* Any views expressed in this opinion piece are those of the author and not of Thomson Reuters Foundation.
The Ukraine conflict has sent a ripple of change through the global energy sector. Our response can have profound implications for accelerating the energy transition
Dean Cooper is WWF Global Energy Transition Lead
On Monday, the Intergovernmental Panel on Climate Change (IPCC) will release its latest report, focused on rising global emissions and the solutions needed to mitigate climate change. But despite the significance of this global report, the fact is that all eyes will be on the war in Ukraine.
Like others across the world, we at WWF are appalled by this escalating confrontation. Our hearts and thoughts are with all those in the impacted region.
At the same time, the war in Ukraine has led to ripple effects across the world, particularly in the energy sector, complicating steady gains to address the climate crisis.
We must heed the warnings of scientists, who tell us we have to reduce global emissions by at least 45% by the end of this decade - in just eight years - if we are to avoid the catastrophic impacts of climate change.
And so the choices we make now, and the way governments respond to the evolving energy crisis, will determine whether we succeed or fail.
Historically, income from fossil fuels has always been a key driver of Russia's economy, relying on Europe’s dependence on Russian oil and gas. But following the war in Ukraine, many western countries have quickly declared their intent to downscale their reliance on Russia's energy exports.
The risk however is that these countries replace supplies from Russia with other sources of oil and gas, potentially leading to increased fossil fuel production.
Countries may just encourage new investment in frontier markets such as the Arctic or African countries, or simply change to another supplier of fossil fuels. Only last week, the US announced plans to provide Liquified Natural Gas to Europe, replacing some supply that Europe was receiving from Russia.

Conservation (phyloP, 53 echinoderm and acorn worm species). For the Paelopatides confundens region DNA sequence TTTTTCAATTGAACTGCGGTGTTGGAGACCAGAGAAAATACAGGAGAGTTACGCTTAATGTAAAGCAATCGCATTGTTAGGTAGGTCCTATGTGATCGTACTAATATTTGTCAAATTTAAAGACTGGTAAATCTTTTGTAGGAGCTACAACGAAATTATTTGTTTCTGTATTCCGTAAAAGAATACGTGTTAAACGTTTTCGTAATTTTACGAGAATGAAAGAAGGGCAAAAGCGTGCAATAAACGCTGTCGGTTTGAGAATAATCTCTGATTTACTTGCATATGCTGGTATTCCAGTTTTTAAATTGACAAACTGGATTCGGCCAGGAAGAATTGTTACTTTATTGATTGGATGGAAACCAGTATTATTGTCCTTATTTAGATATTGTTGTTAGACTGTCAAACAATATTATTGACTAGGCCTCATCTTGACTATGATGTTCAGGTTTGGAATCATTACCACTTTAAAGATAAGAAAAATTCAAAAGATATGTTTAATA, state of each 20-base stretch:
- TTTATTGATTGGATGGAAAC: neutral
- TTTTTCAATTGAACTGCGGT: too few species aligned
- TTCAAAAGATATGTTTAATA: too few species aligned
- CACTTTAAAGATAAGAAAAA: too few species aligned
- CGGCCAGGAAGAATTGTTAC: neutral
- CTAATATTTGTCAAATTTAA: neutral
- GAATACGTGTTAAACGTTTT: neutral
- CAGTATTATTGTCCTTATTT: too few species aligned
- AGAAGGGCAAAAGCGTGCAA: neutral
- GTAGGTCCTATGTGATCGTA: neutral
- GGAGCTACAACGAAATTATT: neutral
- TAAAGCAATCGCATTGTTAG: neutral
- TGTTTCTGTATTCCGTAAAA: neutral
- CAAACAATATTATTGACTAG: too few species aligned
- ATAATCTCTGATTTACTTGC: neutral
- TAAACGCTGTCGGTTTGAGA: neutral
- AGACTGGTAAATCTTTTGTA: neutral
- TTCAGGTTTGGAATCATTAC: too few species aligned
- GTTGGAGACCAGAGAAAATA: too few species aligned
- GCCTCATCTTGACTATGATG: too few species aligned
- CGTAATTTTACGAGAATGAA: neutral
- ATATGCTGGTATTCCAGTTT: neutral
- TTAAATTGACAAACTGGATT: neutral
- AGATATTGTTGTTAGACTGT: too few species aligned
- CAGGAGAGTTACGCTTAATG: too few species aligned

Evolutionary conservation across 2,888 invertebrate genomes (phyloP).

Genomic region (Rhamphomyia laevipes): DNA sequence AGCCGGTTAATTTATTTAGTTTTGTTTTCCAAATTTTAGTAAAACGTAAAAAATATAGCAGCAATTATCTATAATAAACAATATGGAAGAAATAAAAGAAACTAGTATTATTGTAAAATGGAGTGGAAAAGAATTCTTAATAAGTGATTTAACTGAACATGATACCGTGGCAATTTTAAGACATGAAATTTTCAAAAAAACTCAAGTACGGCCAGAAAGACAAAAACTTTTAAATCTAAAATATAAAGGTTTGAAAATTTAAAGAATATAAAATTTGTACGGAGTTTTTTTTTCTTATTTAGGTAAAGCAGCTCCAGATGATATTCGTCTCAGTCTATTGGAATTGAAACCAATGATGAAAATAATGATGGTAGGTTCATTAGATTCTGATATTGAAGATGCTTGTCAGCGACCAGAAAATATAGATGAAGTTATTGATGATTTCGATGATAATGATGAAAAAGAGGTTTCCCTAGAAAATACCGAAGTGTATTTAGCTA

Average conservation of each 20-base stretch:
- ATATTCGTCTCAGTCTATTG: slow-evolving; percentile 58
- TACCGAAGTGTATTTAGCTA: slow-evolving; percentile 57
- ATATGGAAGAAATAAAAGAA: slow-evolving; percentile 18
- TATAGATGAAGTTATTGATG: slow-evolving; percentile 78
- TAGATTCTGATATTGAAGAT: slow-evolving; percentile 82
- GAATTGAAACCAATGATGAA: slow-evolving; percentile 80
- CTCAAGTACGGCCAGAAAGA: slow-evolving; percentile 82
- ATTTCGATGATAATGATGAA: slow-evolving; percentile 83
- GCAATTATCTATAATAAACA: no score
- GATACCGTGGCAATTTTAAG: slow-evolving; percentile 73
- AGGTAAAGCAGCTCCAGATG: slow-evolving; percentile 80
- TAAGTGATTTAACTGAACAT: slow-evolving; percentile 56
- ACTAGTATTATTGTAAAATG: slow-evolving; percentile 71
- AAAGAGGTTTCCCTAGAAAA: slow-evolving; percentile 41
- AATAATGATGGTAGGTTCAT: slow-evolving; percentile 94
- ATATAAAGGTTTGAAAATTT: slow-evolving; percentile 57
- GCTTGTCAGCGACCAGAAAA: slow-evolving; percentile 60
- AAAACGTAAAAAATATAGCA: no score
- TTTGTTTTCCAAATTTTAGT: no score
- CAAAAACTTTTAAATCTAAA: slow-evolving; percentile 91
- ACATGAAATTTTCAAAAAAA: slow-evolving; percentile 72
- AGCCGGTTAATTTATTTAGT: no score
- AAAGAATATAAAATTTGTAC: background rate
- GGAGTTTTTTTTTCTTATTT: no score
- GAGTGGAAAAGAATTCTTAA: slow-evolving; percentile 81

There is also a risk that politicians decide to extend the lifespan of existing coal-fired power plants, or delay the closure of nuclear power stations, rather than pursuing the options that have a climate benefit.
There is a glimmer of hope to the current energy crisis.
Energy security is now a top priority in Europe and other parts of the world. This has brought many transformative energy opportunities to the fore, with politicians calling for clean energy responses such as accelerating renewable energy deployment, promoting electric vehicle take-up, increasing energy efficiency, and identifying ways to reduce energy demand.
All of that means that we will need to resolve some related issues. They include disrupted global supply chains, availability of raw materials, and the legal frameworks needed to accelerate approvals and implementation of renewable energy at scale. Despite these challenges, renewables are increasingly recognised as the best option.
Protecting nature in the course of building new energy infrastructure is also critical.
We need to ensure that new renewable energy systems are located outside sensitive conservation areas. Governments and businesses must commit to develop the recycling capacity of relevant resources while reducing the social and environmental impacts of mining.
None of this changes the fact that rapid renewable energy deployment, when carefully planned, is far less destructive to nature than fossil fuels. But governments and investors must be prepared to acknowledge and manage the trade-offs involved.
The war in Ukraine will cast a shadow over Europe for a long time to come, and its impacts will reach far beyond the energy sector. Our smart response must be to reinforce the global shift to clean energy solutions, and thereby reduce the worst impacts of climate change.
But choices made without considering the full consequences can also cause catastrophic damage to the natural environment that we all need in order to survive.
Humanity cannot afford to take the wrong path.